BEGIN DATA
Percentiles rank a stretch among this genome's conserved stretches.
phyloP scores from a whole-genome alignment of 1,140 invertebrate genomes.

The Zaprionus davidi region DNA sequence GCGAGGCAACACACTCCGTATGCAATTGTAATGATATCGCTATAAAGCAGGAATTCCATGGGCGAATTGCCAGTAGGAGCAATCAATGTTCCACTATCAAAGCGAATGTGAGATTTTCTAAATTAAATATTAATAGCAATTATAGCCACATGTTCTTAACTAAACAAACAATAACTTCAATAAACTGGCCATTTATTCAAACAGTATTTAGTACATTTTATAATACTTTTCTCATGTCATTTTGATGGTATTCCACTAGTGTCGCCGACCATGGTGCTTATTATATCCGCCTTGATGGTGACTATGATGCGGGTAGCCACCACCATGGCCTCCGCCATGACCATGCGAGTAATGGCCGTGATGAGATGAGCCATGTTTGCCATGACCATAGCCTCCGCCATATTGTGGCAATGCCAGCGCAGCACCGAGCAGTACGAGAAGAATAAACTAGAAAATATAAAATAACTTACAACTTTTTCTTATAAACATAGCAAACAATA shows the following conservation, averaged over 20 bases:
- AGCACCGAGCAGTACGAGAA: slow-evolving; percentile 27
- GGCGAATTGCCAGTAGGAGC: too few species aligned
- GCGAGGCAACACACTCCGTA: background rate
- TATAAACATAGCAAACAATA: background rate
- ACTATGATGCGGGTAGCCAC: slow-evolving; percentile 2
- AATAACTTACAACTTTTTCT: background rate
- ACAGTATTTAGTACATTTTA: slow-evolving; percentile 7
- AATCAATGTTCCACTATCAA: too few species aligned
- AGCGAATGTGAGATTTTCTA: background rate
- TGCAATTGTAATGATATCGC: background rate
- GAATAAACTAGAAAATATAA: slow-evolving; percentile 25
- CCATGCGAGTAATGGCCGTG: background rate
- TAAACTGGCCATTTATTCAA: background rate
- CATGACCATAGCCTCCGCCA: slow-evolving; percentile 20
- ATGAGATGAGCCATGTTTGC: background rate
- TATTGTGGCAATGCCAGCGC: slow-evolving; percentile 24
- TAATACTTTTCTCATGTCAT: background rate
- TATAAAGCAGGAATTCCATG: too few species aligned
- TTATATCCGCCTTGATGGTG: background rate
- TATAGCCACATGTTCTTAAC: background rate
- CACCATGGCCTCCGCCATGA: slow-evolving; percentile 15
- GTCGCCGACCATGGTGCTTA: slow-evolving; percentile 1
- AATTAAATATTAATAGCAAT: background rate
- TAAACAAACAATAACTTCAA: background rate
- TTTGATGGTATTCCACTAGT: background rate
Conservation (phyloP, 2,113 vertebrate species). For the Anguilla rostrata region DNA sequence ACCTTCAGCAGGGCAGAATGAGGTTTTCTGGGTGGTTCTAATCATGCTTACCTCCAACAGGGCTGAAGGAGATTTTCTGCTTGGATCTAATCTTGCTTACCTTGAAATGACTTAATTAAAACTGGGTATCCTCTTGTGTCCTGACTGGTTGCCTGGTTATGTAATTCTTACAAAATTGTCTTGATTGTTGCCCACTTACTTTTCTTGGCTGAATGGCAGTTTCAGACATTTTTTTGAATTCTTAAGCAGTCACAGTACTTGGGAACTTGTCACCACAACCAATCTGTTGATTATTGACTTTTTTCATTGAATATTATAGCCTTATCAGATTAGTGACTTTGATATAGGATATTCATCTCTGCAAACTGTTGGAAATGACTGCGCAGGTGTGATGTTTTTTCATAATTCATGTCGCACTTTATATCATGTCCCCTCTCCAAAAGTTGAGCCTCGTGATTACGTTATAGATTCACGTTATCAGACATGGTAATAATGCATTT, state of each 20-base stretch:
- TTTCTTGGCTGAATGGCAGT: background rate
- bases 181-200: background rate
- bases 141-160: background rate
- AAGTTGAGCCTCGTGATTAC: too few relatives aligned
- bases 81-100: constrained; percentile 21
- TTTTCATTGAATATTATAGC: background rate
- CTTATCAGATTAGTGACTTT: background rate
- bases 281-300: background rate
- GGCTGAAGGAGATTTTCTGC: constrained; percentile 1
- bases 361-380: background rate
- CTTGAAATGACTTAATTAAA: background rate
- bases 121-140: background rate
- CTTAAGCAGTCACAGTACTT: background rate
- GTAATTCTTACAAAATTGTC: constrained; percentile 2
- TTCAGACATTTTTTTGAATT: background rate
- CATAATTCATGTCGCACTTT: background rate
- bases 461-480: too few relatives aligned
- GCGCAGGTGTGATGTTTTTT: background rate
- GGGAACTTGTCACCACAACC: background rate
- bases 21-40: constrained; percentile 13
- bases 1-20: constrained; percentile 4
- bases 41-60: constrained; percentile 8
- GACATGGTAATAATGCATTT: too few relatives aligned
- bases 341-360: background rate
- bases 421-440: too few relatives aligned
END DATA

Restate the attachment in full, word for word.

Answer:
Percentiles rank a stretch among this genome's conserved stretches.
phyloP scores from a whole-genome alignment of 1,140 invertebrate genomes.

The Zaprionus davidi region DNA sequence GCGAGGCAACACACTCCGTATGCAATTGTAATGATATCGCTATAAAGCAGGAATTCCATGGGCGAATTGCCAGTAGGAGCAATCAATGTTCCACTATCAAAGCGAATGTGAGATTTTCTAAATTAAATATTAATAGCAATTATAGCCACATGTTCTTAACTAAACAAACAATAACTTCAATAAACTGGCCATTTATTCAAACAGTATTTAGTACATTTTATAATACTTTTCTCATGTCATTTTGATGGTATTCCACTAGTGTCGCCGACCATGGTGCTTATTATATCCGCCTTGATGGTGACTATGATGCGGGTAGCCACCACCATGGCCTCCGCCATGACCATGCGAGTAATGGCCGTGATGAGATGAGCCATGTTTGCCATGACCATAGCCTCCGCCATATTGTGGCAATGCCAGCGCAGCACCGAGCAGTACGAGAAGAATAAACTAGAAAATATAAAATAACTTACAACTTTTTCTTATAAACATAGCAAACAATA shows the following conservation, averaged over 20 bases:
- AGCACCGAGCAGTACGAGAA: slow-evolving; percentile 27
- GGCGAATTGCCAGTAGGAGC: too few species aligned
- GCGAGGCAACACACTCCGTA: background rate
- TATAAACATAGCAAACAATA: background rate
- ACTATGATGCGGGTAGCCAC: slow-evolving; percentile 2
- AATAACTTACAACTTTTTCT: background rate
- ACAGTATTTAGTACATTTTA: slow-evolving; percentile 7
- AATCAATGTTCCACTATCAA: too few species aligned
- AGCGAATGTGAGATTTTCTA: background rate
- TGCAATTGTAATGATATCGC: background rate
- GAATAAACTAGAAAATATAA: slow-evolving; percentile 25
- CCATGCGAGTAATGGCCGTG: background rate
- TAAACTGGCCATTTATTCAA: background rate
- CATGACCATAGCCTCCGCCA: slow-evolving; percentile 20
- ATGAGATGAGCCATGTTTGC: background rate
- TATTGTGGCAATGCCAGCGC: slow-evolving; percentile 24
- TAATACTTTTCTCATGTCAT: background rate
- TATAAAGCAGGAATTCCATG: too few species aligned
- TTATATCCGCCTTGATGGTG: background rate
- TATAGCCACATGTTCTTAAC: background rate
- CACCATGGCCTCCGCCATGA: slow-evolving; percentile 15
- GTCGCCGACCATGGTGCTTA: slow-evolving; percentile 1
- AATTAAATATTAATAGCAAT: background rate
- TAAACAAACAATAACTTCAA: background rate
- TTTGATGGTATTCCACTAGT: background rate
Conservation (phyloP, 2,113 vertebrate species). For the Anguilla rostrata region DNA sequence ACCTTCAGCAGGGCAGAATGAGGTTTTCTGGGTGGTTCTAATCATGCTTACCTCCAACAGGGCTGAAGGAGATTTTCTGCTTGGATCTAATCTTGCTTACCTTGAAATGACTTAATTAAAACTGGGTATCCTCTTGTGTCCTGACTGGTTGCCTGGTTATGTAATTCTTACAAAATTGTCTTGATTGTTGCCCACTTACTTTTCTTGGCTGAATGGCAGTTTCAGACATTTTTTTGAATTCTTAAGCAGTCACAGTACTTGGGAACTTGTCACCACAACCAATCTGTTGATTATTGACTTTTTTCATTGAATATTATAGCCTTATCAGATTAGTGACTTTGATATAGGATATTCATCTCTGCAAACTGTTGGAAATGACTGCGCAGGTGTGATGTTTTTTCATAATTCATGTCGCACTTTATATCATGTCCCCTCTCCAAAAGTTGAGCCTCGTGATTACGTTATAGATTCACGTTATCAGACATGGTAATAATGCATTT, state of each 20-base stretch:
- TTTCTTGGCTGAATGGCAGT: background rate
- bases 181-200: background rate
- bases 141-160: background rate
- AAGTTGAGCCTCGTGATTAC: too few relatives aligned
- bases 81-100: constrained; percentile 21
- TTTTCATTGAATATTATAGC: background rate
- CTTATCAGATTAGTGACTTT: background rate
- bases 281-300: background rate
- GGCTGAAGGAGATTTTCTGC: constrained; percentile 1
- bases 361-380: background rate
- CTTGAAATGACTTAATTAAA: background rate
- bases 121-140: background rate
- CTTAAGCAGTCACAGTACTT: background rate
- GTAATTCTTACAAAATTGTC: constrained; percentile 2
- TTCAGACATTTTTTTGAATT: background rate
- CATAATTCATGTCGCACTTT: background rate
- bases 461-480: too few relatives aligned
- GCGCAGGTGTGATGTTTTTT: background rate
- GGGAACTTGTCACCACAACC: background rate
- bases 21-40: constrained; percentile 13
- bases 1-20: constrained; percentile 4
- bases 41-60: constrained; percentile 8
- GACATGGTAATAATGCATTT: too few relatives aligned
- bases 341-360: background rate
- bases 421-440: too few relatives aligned